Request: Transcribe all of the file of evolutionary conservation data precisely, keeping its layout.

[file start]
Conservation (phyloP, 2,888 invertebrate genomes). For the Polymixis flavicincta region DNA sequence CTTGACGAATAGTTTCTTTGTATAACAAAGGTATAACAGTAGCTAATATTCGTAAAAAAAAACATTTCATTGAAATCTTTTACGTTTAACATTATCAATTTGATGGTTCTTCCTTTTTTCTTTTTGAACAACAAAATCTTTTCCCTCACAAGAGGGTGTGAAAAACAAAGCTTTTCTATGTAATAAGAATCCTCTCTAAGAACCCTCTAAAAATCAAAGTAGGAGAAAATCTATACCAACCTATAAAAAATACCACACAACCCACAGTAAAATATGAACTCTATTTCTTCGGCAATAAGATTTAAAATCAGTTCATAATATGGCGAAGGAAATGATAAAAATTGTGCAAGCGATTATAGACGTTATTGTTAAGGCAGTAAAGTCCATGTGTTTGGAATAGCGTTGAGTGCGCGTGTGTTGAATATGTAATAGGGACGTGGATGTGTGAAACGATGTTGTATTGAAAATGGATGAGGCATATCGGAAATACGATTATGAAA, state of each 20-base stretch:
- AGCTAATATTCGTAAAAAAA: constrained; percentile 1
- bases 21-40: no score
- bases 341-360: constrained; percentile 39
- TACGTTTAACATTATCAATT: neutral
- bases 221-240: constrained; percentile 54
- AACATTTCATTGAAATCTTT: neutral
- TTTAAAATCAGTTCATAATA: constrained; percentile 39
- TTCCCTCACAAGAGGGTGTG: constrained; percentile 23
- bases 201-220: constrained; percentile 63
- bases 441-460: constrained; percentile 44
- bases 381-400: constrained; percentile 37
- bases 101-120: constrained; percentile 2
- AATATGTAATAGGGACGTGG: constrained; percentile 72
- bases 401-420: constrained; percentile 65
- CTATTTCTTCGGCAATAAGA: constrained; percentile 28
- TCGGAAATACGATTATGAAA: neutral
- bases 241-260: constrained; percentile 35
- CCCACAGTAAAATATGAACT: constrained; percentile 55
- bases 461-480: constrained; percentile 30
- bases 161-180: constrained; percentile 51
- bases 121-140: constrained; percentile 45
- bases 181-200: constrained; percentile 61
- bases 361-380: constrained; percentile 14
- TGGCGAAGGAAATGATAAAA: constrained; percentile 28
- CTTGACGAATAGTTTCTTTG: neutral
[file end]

Conservation (phyloP, 2,888 invertebrate genomes). For the Polymixis flavicincta region DNA sequence CTTGACGAATAGTTTCTTTGTATAACAAAGGTATAACAGTAGCTAATATTCGTAAAAAAAAACATTTCATTGAAATCTTTTACGTTTAACATTATCAATTTGATGGTTCTTCCTTTTTTCTTTTTGAACAACAAAATCTTTTCCCTCACAAGAGGGTGTGAAAAACAAAGCTTTTCTATGTAATAAGAATCCTCTCTAAGAACCCTCTAAAAATCAAAGTAGGAGAAAATCTATACCAACCTATAAAAAATACCACACAACCCACAGTAAAATATGAACTCTATTTCTTCGGCAATAAGATTTAAAATCAGTTCATAATATGGCGAAGGAAATGATAAAAATTGTGCAAGCGATTATAGACGTTATTGTTAAGGCAGTAAAGTCCATGTGTTTGGAATAGCGTTGAGTGCGCGTGTGTTGAATATGTAATAGGGACGTGGATGTGTGAAACGATGTTGTATTGAAAATGGATGAGGCATATCGGAAATACGATTATGAAA, state of each 20-base stretch:
- AGCTAATATTCGTAAAAAAA: constrained; percentile 1
- bases 21-40: no score
- bases 341-360: constrained; percentile 39
- TACGTTTAACATTATCAATT: neutral
- bases 221-240: constrained; percentile 54
- AACATTTCATTGAAATCTTT: neutral
- TTTAAAATCAGTTCATAATA: constrained; percentile 39
- TTCCCTCACAAGAGGGTGTG: constrained; percentile 23
- bases 201-220: constrained; percentile 63
- bases 441-460: constrained; percentile 44
- bases 381-400: constrained; percentile 37
- bases 101-120: constrained; percentile 2
- AATATGTAATAGGGACGTGG: constrained; percentile 72
- bases 401-420: constrained; percentile 65
- CTATTTCTTCGGCAATAAGA: constrained; percentile 28
- TCGGAAATACGATTATGAAA: neutral
- bases 241-260: constrained; percentile 35
- CCCACAGTAAAATATGAACT: constrained; percentile 55
- bases 461-480: constrained; percentile 30
- bases 161-180: constrained; percentile 51
- bases 121-140: constrained; percentile 45
- bases 181-200: constrained; percentile 61
- bases 361-380: constrained; percentile 14
- TGGCGAAGGAAATGATAAAA: constrained; percentile 28
- CTTGACGAATAGTTTCTTTG: neutral